Voters, in fact, should be willing to crawl over broken glass and dance on hot coals to hit the “no” button.
The specific reason for ire is their cowardice in failing to allow the common-sense photo voter ID law — overwhelmingly supported by the state’s citizens — on the specious grounds that it needed more discussion before the 2012 presidential election. Note it is now November 2013 and the law remains on hold.
There is a general reason as well, namely that the state’s judiciary are almost universally far more inclined to listen to the power brokers who milk the tax cow for a lucrative living, hence throwing a few of them out might, just might, make them a tad more inclined to respect the people who their decisions most affect.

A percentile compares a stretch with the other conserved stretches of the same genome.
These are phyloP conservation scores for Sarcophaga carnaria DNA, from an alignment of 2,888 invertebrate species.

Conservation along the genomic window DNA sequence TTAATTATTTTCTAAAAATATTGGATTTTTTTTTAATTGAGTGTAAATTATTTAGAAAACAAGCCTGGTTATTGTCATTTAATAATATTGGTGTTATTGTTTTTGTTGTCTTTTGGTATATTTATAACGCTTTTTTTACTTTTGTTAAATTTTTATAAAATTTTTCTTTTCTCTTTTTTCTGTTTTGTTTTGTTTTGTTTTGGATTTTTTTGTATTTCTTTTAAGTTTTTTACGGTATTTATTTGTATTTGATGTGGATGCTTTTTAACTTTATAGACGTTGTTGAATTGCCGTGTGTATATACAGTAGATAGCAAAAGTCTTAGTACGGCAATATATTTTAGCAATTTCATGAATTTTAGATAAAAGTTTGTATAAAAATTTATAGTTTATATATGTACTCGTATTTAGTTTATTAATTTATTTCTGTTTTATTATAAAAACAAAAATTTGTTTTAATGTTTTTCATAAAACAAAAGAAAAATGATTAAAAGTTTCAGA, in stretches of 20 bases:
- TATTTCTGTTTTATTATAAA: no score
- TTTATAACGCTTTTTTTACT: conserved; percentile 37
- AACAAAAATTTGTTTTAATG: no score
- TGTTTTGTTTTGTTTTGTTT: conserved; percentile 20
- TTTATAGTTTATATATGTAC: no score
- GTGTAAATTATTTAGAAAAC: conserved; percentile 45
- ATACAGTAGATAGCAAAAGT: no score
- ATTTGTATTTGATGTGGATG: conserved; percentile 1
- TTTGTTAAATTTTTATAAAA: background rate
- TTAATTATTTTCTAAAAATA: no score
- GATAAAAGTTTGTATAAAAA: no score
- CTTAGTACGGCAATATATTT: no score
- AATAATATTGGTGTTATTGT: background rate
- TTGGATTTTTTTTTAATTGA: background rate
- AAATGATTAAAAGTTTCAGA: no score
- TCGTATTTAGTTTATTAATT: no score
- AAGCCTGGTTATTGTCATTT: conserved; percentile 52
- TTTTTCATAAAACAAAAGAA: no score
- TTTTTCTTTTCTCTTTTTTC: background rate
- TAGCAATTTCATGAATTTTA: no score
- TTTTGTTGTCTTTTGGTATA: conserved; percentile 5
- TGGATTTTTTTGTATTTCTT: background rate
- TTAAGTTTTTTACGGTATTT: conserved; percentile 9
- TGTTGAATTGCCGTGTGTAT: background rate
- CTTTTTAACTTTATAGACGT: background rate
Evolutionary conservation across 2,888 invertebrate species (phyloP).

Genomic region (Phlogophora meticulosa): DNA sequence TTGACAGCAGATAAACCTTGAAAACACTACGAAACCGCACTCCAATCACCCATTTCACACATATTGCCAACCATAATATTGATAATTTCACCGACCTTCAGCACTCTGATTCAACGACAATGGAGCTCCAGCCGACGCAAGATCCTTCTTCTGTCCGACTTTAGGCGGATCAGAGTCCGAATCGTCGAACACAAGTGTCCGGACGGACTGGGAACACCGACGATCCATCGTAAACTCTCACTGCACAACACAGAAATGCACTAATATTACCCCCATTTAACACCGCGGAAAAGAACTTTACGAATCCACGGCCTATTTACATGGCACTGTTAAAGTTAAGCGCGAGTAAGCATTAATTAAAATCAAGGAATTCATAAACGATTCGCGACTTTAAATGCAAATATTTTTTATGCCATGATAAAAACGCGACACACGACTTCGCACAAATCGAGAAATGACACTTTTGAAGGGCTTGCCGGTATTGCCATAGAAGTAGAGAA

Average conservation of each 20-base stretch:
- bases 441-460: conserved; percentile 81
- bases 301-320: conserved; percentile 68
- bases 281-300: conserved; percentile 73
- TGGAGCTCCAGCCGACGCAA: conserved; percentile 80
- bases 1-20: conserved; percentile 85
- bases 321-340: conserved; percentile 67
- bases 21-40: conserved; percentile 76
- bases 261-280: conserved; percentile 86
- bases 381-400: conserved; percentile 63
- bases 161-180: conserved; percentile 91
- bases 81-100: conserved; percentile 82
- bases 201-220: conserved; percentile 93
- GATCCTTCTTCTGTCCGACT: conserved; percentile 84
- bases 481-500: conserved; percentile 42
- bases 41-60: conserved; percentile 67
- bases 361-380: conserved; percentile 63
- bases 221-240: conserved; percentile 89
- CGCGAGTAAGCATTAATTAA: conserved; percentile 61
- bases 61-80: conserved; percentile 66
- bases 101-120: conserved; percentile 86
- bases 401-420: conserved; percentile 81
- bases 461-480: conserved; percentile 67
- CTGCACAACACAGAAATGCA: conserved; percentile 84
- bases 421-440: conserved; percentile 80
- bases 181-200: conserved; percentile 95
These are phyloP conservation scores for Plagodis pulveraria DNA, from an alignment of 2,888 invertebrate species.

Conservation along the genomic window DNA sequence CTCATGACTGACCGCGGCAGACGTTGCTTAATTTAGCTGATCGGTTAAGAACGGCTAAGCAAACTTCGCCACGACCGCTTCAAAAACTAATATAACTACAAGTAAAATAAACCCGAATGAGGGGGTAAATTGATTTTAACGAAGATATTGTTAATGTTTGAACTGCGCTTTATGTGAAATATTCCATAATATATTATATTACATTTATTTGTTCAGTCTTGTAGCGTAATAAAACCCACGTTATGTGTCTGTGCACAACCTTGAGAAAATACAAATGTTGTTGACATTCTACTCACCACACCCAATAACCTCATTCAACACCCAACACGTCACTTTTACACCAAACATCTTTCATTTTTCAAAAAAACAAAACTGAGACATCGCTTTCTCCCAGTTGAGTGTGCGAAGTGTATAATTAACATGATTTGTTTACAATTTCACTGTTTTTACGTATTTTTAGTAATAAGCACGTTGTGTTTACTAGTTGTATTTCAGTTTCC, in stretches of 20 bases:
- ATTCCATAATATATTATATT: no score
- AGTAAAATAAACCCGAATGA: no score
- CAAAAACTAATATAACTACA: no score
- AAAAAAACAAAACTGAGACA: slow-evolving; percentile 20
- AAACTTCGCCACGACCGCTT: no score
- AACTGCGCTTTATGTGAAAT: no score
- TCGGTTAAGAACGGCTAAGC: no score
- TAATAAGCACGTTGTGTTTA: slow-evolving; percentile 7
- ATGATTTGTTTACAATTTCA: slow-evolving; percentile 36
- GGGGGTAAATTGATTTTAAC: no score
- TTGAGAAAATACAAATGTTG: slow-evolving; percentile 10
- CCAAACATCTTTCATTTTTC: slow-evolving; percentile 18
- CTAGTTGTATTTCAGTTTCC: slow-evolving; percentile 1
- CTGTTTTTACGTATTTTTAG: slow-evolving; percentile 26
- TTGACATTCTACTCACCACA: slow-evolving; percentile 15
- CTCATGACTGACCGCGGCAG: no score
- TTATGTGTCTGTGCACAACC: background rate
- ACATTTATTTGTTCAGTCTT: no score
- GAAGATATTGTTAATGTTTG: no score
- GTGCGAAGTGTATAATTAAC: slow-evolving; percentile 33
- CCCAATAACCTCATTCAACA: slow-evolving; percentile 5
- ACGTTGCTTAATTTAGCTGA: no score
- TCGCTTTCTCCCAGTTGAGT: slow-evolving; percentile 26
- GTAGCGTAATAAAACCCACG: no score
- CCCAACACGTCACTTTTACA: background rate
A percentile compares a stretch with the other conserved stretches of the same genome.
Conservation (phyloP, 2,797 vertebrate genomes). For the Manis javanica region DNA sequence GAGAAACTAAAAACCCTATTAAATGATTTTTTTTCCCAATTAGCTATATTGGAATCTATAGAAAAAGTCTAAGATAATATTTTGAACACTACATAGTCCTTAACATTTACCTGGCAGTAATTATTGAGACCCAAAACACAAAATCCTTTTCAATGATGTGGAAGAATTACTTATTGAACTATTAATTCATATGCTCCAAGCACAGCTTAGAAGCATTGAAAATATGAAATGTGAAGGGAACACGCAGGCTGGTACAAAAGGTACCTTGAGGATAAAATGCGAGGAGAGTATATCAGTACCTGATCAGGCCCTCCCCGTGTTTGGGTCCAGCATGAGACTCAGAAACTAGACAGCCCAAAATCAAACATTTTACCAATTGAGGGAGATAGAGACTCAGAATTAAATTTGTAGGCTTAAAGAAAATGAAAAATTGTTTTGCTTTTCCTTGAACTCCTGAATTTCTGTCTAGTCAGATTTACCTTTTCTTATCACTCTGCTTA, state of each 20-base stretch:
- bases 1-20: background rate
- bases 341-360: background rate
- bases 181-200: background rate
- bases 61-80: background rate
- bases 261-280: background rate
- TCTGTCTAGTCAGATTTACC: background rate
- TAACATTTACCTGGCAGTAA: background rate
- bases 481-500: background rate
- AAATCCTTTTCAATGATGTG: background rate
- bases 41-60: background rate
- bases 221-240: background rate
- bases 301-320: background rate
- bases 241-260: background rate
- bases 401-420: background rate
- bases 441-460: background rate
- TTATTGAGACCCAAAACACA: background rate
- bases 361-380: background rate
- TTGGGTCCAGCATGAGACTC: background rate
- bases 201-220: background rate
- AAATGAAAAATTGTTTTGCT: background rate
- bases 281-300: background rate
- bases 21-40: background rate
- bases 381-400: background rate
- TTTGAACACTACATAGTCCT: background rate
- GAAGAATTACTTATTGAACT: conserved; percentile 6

Another point, the mandatory retirement age for a Justice is 70 and neither man will be able to complete a full 10-year term as Castille hits that mark on March 16 and Baer turns 66 on Dec. 24. Why are the even seeking another term? Is it to squeeze out even more of their sweet salaries — $205,415 in Castille’s case; $199,606 in Baer’s?
Castille is a Republican. Baer is a Democrat.